There really isn't any interest, seems like the user base believe adblock is better.
And anyone managing networkrs, and blocking outgoing connections to known botnets or malware must be using other things for that specific task.
As you point out, prips and grepcidr isn't packaged for openwrt as opposed to ubuntu and other "network" appliance distributions.
Yeh, I'm puzzling a bit, as this is generally useful, even if prips and grepcidr is an inconvinience.
But the two programs are so simple they don't come with configure or autogen.sh.
Not awfullly difficult to understand what mine does, ensured you can look at lots of temporary files easily to check things.
Now getting slightly more complicated because i really really want this never flush feature, and the diff, and that it works properply and does sane things with netblocks, and between small netblocks and individual's ips.
Hard to do without grepcidr.
grepcidr -C 126.96.36.199/21 cidr_play
That overlapping intervals as you were, which makes NFT reject them, the biggest is sufficient.
But get's a combination of irritating and oddly pleasureable procrastrination wonder how to do best do it.
grepcidr -D $line cidr_play | sort -t "/" -k2 | head -n1
is guaranteed to output the biggest netblock for any line that you check.
as these programs lacks a few features, making unix pipe gymnastics necessary.
where rest of the lines need to stemped on and deleted over and over again with sed perhaps.
not sure if it is nft ipsets that are feature poor, or if these programs need work, or if i just haven't found the essentials.
In either case, you can run this on a faster router box i thought.
block outgoing for emerging threats on AP's, warn and email about it.
lots of regex and some gymnastics make these things inherently unreadable, and anyone serious would likely maintain own methods.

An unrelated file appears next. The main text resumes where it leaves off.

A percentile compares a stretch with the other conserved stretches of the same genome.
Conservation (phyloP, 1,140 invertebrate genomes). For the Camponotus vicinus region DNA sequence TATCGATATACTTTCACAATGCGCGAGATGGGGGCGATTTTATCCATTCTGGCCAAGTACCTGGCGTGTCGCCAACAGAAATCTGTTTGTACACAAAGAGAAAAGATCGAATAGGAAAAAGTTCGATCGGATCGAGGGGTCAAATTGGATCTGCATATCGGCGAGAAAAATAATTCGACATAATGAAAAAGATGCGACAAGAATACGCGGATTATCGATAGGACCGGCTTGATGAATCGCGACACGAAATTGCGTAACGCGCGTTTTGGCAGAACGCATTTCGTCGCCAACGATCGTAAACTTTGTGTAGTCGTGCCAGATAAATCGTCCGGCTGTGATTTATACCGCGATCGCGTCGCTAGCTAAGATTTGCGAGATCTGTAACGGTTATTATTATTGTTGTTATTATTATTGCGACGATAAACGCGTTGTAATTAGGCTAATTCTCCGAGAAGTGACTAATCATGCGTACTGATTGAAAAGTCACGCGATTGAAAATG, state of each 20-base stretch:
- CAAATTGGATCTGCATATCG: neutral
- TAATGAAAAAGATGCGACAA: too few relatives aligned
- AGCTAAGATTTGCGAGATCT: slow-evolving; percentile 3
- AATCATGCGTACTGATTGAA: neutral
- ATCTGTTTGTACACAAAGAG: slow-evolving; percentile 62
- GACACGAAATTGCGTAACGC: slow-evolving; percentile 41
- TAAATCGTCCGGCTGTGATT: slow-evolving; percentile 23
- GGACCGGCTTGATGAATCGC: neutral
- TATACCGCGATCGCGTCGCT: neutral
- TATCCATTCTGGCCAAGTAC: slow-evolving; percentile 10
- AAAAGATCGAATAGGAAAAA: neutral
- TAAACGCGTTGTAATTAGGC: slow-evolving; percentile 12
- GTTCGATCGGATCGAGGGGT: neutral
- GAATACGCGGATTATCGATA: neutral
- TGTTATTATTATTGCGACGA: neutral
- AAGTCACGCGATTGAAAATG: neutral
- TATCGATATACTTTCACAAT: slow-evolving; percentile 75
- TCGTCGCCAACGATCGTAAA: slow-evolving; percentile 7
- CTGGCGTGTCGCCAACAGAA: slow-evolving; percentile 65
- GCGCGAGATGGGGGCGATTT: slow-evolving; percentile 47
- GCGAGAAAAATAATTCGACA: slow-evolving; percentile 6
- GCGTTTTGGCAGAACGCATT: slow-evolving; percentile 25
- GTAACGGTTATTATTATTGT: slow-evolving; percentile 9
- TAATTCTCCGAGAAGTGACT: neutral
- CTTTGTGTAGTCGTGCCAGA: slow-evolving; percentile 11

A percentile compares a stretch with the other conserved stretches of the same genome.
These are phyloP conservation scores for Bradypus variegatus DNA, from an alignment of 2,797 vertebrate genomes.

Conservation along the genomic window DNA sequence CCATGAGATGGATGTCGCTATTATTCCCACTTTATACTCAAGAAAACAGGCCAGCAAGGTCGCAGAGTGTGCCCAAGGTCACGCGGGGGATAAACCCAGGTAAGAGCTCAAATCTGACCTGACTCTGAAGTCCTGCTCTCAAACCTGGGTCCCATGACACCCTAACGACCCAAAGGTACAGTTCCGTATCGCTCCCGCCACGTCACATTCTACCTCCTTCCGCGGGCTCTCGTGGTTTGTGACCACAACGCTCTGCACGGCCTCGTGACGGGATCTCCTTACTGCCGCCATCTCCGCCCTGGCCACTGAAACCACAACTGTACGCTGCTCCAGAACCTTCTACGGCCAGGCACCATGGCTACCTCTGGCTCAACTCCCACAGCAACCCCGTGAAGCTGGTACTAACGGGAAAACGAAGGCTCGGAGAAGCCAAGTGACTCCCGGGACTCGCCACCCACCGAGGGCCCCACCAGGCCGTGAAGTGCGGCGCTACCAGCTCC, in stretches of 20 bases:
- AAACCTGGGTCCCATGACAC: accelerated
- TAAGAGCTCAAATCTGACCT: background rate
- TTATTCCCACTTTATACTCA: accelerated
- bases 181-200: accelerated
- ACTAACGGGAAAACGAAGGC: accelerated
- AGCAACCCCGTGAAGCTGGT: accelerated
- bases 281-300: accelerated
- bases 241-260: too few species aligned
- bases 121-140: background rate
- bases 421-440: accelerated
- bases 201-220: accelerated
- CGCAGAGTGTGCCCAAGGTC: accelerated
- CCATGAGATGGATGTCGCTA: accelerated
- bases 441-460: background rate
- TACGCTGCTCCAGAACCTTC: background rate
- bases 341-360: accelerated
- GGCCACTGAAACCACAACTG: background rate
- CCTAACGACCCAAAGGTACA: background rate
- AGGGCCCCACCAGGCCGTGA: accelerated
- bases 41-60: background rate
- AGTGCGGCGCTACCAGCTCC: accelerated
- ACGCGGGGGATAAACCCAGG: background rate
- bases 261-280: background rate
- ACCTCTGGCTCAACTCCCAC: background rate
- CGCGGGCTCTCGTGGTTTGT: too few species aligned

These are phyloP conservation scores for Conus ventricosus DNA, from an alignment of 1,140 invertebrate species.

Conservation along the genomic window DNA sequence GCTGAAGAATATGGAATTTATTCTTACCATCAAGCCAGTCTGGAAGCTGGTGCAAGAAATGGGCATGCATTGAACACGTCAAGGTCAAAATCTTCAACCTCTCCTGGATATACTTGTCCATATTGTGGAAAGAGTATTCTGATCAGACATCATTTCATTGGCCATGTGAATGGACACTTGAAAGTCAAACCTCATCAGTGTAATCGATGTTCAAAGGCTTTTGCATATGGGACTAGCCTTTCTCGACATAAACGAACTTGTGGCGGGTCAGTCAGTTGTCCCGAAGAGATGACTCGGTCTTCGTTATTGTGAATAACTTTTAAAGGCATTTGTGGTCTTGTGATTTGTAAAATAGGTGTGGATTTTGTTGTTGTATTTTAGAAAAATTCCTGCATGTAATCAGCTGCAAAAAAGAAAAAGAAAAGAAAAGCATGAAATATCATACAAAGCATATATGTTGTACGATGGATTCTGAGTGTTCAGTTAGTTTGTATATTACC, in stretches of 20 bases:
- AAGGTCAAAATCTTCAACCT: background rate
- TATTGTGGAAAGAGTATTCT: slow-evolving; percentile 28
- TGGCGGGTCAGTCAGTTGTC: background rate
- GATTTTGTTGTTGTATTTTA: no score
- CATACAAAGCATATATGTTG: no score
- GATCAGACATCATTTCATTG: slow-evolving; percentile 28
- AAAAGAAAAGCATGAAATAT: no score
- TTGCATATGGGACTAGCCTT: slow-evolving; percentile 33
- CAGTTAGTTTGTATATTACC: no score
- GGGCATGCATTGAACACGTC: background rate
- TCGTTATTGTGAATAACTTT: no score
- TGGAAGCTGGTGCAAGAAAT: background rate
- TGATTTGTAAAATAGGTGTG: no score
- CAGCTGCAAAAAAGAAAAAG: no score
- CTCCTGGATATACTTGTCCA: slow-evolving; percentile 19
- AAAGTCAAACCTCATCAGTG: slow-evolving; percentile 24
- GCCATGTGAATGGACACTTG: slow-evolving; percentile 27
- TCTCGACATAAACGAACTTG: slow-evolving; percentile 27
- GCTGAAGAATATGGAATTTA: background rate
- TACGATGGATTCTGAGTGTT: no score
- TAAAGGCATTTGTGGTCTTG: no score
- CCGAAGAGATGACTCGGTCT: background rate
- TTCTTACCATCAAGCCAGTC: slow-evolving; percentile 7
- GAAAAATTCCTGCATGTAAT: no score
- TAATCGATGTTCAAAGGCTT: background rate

may not be much more, than matchin all lines found in cidr netblock file with the file and count line output, and loop from 2 lines up to most lines and all blocks are sanitized. Kept to a minimum, as i figure anything smaller than /24 can be single ip's perfectly fine.
think it should generally help average users with malware, even if not sexy cyber bla bla.
or well, never flushing and keeping track of updates and removals with diffs.
is something i see as minimal requirement for easily adaptation to a small set up.
comes with a level of awkward for that reason if you need more than block incoming.
I thought, have that in the monkey work, that if it can work as the "engine" within banip around quirks and nusances for those just wanting to block incoming to protect a service or two on a public ip, then even better.
But yeah, trying to keep it simple, that netblock currently has the highest hits among various public blocksts a bit more than 1MB in raw text. Sanitizing for biggest blocks, removing the smallest and "white listing" single ip's against ip blocks for a list without interval overlaps and no collisions with whats in the nft ipset from before with diff.
Biggest netblocks are well over 16 million ip's, and have collision with something as big as /12 for 1 million. And dealing with closer to 80k individual/small subnets. While honestly, just ignoring this and block individual ip's cover essential need or covers most of it for the majority.
Adblock doesn't do much towards, "internet immune system" for malware and crap.
Lowering the bak for running an AP at a breach front and informing over the hotspot of possible malware.
Doesn't really take much to be at "frontline" fighting botnets, and make that a common place networking topic in public networks.
I'm perplexed about scarcity and interest, as if monitoring traffic does anything useful for anyone other than those making bold statements with hand waving.
And that 22.03 was released without banIP and "gate way drugs" like it.
Running a firewall, but not so important to block contacting command and control for ransomware or botnets it seems.